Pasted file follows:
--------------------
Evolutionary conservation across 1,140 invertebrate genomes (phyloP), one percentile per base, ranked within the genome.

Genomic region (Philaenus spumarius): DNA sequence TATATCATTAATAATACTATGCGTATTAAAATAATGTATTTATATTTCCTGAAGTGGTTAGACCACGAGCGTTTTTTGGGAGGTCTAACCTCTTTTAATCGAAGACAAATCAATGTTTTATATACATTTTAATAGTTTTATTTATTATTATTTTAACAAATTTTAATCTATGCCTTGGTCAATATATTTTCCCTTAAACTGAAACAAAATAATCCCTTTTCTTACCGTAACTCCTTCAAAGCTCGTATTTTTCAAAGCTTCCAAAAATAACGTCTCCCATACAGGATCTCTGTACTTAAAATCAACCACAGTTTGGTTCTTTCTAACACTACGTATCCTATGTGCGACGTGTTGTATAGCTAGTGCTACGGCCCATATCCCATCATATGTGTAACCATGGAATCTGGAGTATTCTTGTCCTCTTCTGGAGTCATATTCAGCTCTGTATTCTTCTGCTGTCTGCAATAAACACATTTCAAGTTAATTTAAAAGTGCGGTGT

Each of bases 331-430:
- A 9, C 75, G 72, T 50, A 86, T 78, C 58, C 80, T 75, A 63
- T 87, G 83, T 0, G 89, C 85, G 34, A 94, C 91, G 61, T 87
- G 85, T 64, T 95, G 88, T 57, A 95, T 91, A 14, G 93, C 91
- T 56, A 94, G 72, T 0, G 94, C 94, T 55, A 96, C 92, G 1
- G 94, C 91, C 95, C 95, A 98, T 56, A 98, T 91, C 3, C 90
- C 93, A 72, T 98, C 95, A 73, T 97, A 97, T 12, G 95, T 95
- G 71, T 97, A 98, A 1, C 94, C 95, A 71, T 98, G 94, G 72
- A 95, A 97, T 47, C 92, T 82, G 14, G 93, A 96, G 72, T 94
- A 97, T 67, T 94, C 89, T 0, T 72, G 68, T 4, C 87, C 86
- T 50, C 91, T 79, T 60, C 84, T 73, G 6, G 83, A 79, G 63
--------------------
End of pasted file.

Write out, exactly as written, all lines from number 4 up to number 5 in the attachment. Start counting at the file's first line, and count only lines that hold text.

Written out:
- A 9, C 75, G 72, T 50, A 86, T 78, C 58, C 80, T 75, A 63
- T 87, G 83, T 0, G 89, C 85, G 34, A 94, C 91, G 61, T 87